BROODING over Palm-Sunday-Inspired Questions

In yesterday’s post I expressed both my reluctance at joyous, palm-waving celebrations and my caution to avoid Palm Sunday nostalgia.  The backdrop and fallout of Palm Sunday and Easter sharply contrast with each other, and through that contrast we can better discern God’s plan amidst man’s idea.  But Palm Sunday’s value also relates to our own faith journeys and experiences.

Palm Sunday inspires three questions for us to brood over as we move into Holy Week and prepare our hearts for His righteous and victorious resurrection on Easter morning.

Who Am I?

Last week I ventured to our local farm and ranch store with seven excited kids to purchase 125 baby chicks.  Most of them clamored to pet or hold a chick, but one child in particular looked right at home among the farm and ranch implements and supplies.  Dressed in jeans, boots, a button up plaid shirt, and cap, Josiah couldn’t have planned his outfit any better.  In between handling the chicks, he thumbed through tractor catalogs with great interest.  “You look like a farmer, Josiah!” I remarked.

“Thank you!!” came his immediate reply.  This is a boy who knows who he is and what he likes.  If you asked him, “Who are you?” he’d probably answer, “Farmer Josiah”.

I wonder if we so clearly know who we are.  The first question prompted by Palm Sunday is “Who am I?”  How do you answer that question?   Do you excitedly identify yourself with Christ?  Do others see your life and identify you with Him?

In Matthew 21:10-11 we read, “When Jesus entered Jerusalem, the whole city was stirred and asked, ‘Who is this?’  The crowds answered, ‘This is Jesus, the prophet from Nazareth in Galilee.”  Jesus caused a stir.  His work and His presence always did.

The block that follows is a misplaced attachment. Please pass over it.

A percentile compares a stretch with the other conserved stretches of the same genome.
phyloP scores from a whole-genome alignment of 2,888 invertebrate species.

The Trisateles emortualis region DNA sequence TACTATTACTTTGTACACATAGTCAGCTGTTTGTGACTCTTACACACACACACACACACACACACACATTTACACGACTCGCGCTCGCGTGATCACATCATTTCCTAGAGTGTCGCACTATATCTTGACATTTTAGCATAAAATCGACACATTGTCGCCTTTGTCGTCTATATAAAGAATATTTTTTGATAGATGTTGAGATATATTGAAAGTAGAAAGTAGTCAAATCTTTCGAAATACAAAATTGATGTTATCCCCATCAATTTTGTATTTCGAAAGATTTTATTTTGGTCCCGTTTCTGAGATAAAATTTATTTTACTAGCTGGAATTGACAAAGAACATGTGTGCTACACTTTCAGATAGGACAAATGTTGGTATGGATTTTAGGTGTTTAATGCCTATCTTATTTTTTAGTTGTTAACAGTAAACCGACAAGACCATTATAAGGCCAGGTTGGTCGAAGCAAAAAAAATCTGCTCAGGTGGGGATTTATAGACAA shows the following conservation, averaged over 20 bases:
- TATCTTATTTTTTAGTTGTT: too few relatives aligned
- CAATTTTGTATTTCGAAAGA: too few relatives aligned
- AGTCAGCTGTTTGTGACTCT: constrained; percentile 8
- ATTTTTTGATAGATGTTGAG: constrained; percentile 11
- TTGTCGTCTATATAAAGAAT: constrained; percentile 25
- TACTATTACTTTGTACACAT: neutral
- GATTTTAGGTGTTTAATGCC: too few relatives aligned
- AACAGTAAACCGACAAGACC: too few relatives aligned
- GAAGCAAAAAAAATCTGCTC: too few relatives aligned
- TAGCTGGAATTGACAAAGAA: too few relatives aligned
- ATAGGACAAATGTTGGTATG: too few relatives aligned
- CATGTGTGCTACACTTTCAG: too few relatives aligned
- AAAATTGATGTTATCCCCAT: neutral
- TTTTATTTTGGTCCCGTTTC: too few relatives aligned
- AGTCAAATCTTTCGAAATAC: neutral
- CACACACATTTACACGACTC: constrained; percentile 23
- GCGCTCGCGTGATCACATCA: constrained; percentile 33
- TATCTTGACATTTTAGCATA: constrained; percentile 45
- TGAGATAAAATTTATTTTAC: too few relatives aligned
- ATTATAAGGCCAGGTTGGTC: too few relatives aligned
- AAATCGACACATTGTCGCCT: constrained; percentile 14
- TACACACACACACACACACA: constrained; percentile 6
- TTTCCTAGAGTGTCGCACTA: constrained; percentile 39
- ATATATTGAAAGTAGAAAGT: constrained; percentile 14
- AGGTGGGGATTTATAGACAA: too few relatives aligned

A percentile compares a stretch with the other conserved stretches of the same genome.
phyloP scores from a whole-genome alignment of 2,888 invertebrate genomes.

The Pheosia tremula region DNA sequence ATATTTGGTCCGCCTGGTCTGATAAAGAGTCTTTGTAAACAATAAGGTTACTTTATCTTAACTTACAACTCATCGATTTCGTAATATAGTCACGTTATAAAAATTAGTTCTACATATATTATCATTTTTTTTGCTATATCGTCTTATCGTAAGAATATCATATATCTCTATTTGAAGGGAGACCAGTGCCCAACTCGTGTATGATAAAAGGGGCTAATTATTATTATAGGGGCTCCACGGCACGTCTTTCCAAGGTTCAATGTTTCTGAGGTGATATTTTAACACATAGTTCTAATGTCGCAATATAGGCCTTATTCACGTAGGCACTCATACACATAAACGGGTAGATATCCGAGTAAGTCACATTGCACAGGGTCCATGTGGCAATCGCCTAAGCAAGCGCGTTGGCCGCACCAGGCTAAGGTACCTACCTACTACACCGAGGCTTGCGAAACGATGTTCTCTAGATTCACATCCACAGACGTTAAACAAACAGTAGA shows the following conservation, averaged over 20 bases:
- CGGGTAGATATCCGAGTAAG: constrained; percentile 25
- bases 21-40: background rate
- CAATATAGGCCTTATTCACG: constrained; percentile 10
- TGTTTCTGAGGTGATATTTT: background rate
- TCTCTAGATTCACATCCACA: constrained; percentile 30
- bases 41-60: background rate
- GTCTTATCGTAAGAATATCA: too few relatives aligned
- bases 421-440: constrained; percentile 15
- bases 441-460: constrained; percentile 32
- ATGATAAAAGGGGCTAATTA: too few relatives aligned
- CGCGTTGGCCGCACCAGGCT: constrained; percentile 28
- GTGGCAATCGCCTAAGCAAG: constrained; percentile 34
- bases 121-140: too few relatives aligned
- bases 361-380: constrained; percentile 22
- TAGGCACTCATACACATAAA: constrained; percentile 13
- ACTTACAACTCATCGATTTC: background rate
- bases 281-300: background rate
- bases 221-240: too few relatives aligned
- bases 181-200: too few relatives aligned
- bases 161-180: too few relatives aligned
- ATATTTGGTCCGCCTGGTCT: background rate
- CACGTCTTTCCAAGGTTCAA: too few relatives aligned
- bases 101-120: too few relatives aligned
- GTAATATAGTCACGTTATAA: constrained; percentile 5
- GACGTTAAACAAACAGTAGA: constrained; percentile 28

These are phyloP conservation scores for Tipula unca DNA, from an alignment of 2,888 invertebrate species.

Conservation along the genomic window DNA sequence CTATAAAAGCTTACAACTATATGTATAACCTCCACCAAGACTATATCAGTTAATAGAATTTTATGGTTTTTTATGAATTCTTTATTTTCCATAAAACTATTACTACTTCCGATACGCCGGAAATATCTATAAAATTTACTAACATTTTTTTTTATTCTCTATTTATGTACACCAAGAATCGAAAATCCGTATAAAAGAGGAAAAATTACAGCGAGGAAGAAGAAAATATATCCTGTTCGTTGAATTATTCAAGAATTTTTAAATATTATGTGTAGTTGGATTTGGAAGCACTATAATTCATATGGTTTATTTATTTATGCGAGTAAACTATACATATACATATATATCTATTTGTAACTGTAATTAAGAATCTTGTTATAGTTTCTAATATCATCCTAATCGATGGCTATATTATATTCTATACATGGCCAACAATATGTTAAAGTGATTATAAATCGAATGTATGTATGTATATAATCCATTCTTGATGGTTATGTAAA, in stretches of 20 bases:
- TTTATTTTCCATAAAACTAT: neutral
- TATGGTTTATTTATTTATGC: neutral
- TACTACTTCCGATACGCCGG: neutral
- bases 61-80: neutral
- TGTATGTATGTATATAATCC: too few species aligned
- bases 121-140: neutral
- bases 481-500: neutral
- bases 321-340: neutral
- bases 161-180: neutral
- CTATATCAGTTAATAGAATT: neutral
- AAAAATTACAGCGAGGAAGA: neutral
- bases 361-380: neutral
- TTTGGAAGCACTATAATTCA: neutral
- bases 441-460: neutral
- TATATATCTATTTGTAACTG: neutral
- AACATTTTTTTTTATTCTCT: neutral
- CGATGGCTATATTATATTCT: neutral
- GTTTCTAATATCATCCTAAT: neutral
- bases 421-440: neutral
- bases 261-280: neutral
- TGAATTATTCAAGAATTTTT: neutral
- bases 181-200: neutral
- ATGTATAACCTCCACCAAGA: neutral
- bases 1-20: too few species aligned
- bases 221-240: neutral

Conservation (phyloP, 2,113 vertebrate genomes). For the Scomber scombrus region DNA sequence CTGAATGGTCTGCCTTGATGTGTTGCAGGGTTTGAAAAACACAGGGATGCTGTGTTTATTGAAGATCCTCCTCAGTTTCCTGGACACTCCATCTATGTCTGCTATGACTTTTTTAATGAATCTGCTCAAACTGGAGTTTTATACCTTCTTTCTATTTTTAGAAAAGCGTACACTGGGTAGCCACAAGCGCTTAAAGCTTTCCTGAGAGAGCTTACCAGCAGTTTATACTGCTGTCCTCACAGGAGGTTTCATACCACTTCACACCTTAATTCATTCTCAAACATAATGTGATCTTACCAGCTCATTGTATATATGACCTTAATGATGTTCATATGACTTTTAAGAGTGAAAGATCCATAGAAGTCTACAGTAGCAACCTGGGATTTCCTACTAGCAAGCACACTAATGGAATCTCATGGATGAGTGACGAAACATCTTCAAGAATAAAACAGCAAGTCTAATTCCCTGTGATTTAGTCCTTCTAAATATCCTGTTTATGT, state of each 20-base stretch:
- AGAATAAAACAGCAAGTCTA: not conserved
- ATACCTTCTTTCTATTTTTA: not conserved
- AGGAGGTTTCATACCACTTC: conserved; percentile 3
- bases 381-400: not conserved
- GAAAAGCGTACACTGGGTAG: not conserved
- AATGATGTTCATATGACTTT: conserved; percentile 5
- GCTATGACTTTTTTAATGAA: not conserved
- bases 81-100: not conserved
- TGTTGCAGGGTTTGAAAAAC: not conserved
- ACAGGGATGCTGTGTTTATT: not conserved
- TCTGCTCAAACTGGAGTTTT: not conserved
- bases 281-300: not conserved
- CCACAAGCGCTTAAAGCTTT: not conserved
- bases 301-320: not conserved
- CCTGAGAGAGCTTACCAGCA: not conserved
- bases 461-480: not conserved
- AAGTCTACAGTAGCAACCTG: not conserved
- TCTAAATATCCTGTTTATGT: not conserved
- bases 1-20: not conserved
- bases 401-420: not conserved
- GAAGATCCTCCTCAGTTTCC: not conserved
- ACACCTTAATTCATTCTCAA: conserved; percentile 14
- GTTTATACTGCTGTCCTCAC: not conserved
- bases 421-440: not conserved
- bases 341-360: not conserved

Jesus is still causing a stir.  His work and His presence still cause others to take notice and ask, “Who is this?”  As we consider the question, “Who am I?” we must ask ourselves if we, through His presence and power, are causing a stir.  Do people take notice and ask, “Who is this?” when you’re around?  Not because of you, but because of who lives in you?  If they don’t, shouldn’t they?  And if they don’t, shouldn’t we reconsider how authentically we answer that first question – “Who am I?”

What Is My First Reaction?

Have you ever considered what Jesus did after his Palm Sunday parade was over?  In Mark 11:11 we see that Jesus went first to the temple upon arriving in Jerusalem.  I think that’s profound.

Jesus knew what was coming in his week ahead.  He would have likely agreed with Alexander, the little boy made famous by Judith Viorst’s book, Alexander and the Terrible, Horrible, No Good, Very Bad Day.  Except, in Jesus’ case, the book title might have been expanded to Jesus and the Terrible, Horrible, No Good, Very Bad Week.  But despite what lay ahead, Jesus went to the temple.

Or maybe Jesus wasn’t thinking too much about what lay ahead in His future and was just enjoying the present.  After all, He was the center of a city-wide parade, welcomed as a king, riding upon a donkey reserved just for him upon a carpet of garments and palm branches.  I can imagine how easy it might have been to get caught up in such fanfare.  But even if that was the case, Mark 11:11 still tells us that Jesus’ first stop in Jerusalem was the temple.

Jesus’ first response – in both bad and good times – was worship.  And that prompts the second question.  “What is my first reaction?”  In troubling, dangerous, heartbreaking times – is my first reaction to worship and seek God?  In carefree, joyous, exuberant times – is my first reaction to worship and praise God?

Why Do I Turn Away?

And finally, the dichotomous reality of a festive, “Hosanna!” shouting crowd in John 12, and a vengeful, “Crucify Him!” demanding crowd in John 18 forces us to consider the third question.  “Why do I turn away?”

The Jerusalem crowds turned away from Jesus when he didn’t meet their expectations, hope and desire.  Do we do the same?  Do we set stipulations on what Jesus should do and how He should act in our lives?  Are we willing to praise and worship Him as long as things are going well?  Do we praise him in the midst of good times, but not the storm?  Or do we cling to Him in the storm, but forget Him when life is smooth and easy?

As Holy Week begins, I find myself brooding over these Palm-Sunday-inspired questions.  Who am I?  What is my first reaction?  Why do I turn away?  These are important questions and answers to consider.  This is the power of example that Christ modeled and lived.

And just for that, I might wave a palm branch or two.